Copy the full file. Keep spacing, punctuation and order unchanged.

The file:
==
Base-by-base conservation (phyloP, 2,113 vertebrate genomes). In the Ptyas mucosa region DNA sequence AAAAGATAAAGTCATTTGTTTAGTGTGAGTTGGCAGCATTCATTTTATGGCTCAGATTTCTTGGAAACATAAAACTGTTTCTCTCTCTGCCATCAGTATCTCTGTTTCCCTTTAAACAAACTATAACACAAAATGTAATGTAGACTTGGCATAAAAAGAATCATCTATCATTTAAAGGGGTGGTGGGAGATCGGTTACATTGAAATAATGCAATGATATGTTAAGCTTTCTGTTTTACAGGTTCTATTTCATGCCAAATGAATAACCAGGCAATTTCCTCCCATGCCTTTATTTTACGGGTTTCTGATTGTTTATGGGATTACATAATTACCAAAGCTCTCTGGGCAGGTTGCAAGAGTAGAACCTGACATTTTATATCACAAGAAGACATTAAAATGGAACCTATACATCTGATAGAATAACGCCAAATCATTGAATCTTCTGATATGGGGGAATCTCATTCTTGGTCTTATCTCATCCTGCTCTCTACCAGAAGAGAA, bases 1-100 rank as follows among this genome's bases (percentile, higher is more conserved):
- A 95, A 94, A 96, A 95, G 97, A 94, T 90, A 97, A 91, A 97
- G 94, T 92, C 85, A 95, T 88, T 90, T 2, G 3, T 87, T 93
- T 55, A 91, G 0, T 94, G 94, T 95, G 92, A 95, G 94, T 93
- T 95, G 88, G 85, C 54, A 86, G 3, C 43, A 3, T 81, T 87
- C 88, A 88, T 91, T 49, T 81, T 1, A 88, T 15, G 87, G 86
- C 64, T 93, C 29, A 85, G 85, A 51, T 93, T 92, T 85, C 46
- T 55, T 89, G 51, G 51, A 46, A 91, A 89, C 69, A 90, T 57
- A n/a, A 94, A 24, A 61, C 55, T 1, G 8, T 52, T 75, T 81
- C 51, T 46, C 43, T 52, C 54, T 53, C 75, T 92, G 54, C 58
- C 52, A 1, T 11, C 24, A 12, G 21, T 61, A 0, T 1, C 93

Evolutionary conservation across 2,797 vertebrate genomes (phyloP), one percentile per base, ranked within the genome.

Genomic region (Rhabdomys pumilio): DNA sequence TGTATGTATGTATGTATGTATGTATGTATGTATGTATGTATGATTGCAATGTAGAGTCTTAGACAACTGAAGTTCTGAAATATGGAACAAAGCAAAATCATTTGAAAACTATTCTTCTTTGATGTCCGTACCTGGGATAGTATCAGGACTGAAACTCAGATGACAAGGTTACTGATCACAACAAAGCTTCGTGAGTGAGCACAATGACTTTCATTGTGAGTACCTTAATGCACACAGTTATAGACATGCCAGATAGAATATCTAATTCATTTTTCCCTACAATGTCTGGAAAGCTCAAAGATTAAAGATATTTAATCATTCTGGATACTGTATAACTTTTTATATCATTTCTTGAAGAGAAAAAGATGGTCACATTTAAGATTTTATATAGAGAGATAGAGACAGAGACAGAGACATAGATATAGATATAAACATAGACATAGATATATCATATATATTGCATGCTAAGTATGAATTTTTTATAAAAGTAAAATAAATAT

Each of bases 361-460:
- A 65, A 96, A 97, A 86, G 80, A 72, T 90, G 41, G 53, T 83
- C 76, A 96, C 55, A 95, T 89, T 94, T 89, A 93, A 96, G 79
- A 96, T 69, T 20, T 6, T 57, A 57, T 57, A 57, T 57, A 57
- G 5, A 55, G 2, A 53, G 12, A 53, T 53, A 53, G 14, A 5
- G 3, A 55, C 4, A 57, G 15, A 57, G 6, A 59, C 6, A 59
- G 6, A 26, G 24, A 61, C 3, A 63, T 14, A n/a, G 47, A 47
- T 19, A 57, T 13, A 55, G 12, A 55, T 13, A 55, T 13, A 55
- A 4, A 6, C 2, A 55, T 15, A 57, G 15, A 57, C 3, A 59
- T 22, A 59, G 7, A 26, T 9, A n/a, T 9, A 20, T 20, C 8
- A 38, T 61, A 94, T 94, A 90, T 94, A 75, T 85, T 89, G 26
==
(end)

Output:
Base-by-base conservation (phyloP, 2,113 vertebrate genomes). In the Ptyas mucosa region DNA sequence AAAAGATAAAGTCATTTGTTTAGTGTGAGTTGGCAGCATTCATTTTATGGCTCAGATTTCTTGGAAACATAAAACTGTTTCTCTCTCTGCCATCAGTATCTCTGTTTCCCTTTAAACAAACTATAACACAAAATGTAATGTAGACTTGGCATAAAAAGAATCATCTATCATTTAAAGGGGTGGTGGGAGATCGGTTACATTGAAATAATGCAATGATATGTTAAGCTTTCTGTTTTACAGGTTCTATTTCATGCCAAATGAATAACCAGGCAATTTCCTCCCATGCCTTTATTTTACGGGTTTCTGATTGTTTATGGGATTACATAATTACCAAAGCTCTCTGGGCAGGTTGCAAGAGTAGAACCTGACATTTTATATCACAAGAAGACATTAAAATGGAACCTATACATCTGATAGAATAACGCCAAATCATTGAATCTTCTGATATGGGGGAATCTCATTCTTGGTCTTATCTCATCCTGCTCTCTACCAGAAGAGAA, bases 1-100 rank as follows among this genome's bases (percentile, higher is more conserved):
- A 95, A 94, A 96, A 95, G 97, A 94, T 90, A 97, A 91, A 97
- G 94, T 92, C 85, A 95, T 88, T 90, T 2, G 3, T 87, T 93
- T 55, A 91, G 0, T 94, G 94, T 95, G 92, A 95, G 94, T 93
- T 95, G 88, G 85, C 54, A 86, G 3, C 43, A 3, T 81, T 87
- C 88, A 88, T 91, T 49, T 81, T 1, A 88, T 15, G 87, G 86
- C 64, T 93, C 29, A 85, G 85, A 51, T 93, T 92, T 85, C 46
- T 55, T 89, G 51, G 51, A 46, A 91, A 89, C 69, A 90, T 57
- A n/a, A 94, A 24, A 61, C 55, T 1, G 8, T 52, T 75, T 81
- C 51, T 46, C 43, T 52, C 54, T 53, C 75, T 92, G 54, C 58
- C 52, A 1, T 11, C 24, A 12, G 21, T 61, A 0, T 1, C 93

Evolutionary conservation across 2,797 vertebrate genomes (phyloP), one percentile per base, ranked within the genome.

Genomic region (Rhabdomys pumilio): DNA sequence TGTATGTATGTATGTATGTATGTATGTATGTATGTATGTATGATTGCAATGTAGAGTCTTAGACAACTGAAGTTCTGAAATATGGAACAAAGCAAAATCATTTGAAAACTATTCTTCTTTGATGTCCGTACCTGGGATAGTATCAGGACTGAAACTCAGATGACAAGGTTACTGATCACAACAAAGCTTCGTGAGTGAGCACAATGACTTTCATTGTGAGTACCTTAATGCACACAGTTATAGACATGCCAGATAGAATATCTAATTCATTTTTCCCTACAATGTCTGGAAAGCTCAAAGATTAAAGATATTTAATCATTCTGGATACTGTATAACTTTTTATATCATTTCTTGAAGAGAAAAAGATGGTCACATTTAAGATTTTATATAGAGAGATAGAGACAGAGACAGAGACATAGATATAGATATAAACATAGACATAGATATATCATATATATTGCATGCTAAGTATGAATTTTTTATAAAAGTAAAATAAATAT

Each of bases 361-460:
- A 65, A 96, A 97, A 86, G 80, A 72, T 90, G 41, G 53, T 83
- C 76, A 96, C 55, A 95, T 89, T 94, T 89, A 93, A 96, G 79
- A 96, T 69, T 20, T 6, T 57, A 57, T 57, A 57, T 57, A 57
- G 5, A 55, G 2, A 53, G 12, A 53, T 53, A 53, G 14, A 5
- G 3, A 55, C 4, A 57, G 15, A 57, G 6, A 59, C 6, A 59
- G 6, A 26, G 24, A 61, C 3, A 63, T 14, A n/a, G 47, A 47
- T 19, A 57, T 13, A 55, G 12, A 55, T 13, A 55, T 13, A 55
- A 4, A 6, C 2, A 55, T 15, A 57, G 15, A 57, C 3, A 59
- T 22, A 59, G 7, A 26, T 9, A n/a, T 9, A 20, T 20, C 8
- A 38, T 61, A 94, T 94, A 90, T 94, A 75, T 85, T 89, G 26